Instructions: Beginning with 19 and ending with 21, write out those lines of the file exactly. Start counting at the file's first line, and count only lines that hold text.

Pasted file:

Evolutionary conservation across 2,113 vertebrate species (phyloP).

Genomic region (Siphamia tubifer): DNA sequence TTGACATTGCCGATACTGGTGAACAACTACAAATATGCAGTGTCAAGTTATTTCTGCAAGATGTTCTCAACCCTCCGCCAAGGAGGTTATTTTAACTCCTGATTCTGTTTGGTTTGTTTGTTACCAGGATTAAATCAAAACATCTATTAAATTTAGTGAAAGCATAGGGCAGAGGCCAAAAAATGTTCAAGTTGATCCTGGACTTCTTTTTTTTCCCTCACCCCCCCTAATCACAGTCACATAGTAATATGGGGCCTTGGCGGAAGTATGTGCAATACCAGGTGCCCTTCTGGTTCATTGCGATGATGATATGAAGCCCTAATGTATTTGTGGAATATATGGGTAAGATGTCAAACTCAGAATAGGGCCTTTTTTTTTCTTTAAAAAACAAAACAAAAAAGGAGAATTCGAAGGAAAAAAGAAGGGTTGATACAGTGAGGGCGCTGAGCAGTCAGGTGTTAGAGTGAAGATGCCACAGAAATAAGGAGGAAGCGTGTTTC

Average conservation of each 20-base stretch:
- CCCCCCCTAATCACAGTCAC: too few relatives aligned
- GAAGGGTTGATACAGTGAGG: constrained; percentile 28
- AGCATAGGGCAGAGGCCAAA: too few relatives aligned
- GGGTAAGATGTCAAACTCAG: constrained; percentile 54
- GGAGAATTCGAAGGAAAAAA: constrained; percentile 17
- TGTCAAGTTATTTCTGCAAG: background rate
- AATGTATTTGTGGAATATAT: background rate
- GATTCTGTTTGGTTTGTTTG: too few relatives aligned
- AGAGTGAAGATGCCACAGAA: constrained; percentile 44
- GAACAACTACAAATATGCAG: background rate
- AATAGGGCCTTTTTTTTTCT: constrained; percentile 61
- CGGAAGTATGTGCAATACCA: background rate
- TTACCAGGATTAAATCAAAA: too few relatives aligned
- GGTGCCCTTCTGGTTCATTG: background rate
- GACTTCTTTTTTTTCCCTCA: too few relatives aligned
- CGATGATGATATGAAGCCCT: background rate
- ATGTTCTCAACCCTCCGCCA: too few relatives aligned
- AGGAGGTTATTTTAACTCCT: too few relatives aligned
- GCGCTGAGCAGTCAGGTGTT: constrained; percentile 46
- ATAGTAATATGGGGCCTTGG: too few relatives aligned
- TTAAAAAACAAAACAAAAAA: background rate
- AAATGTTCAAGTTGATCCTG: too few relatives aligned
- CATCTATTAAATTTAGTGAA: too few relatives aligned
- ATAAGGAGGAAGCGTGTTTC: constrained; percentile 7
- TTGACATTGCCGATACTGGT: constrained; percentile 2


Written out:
- CGATGATGATATGAAGCCCT: background rate
- ATGTTCTCAACCCTCCGCCA: too few relatives aligned
- AGGAGGTTATTTTAACTCCT: too few relatives aligned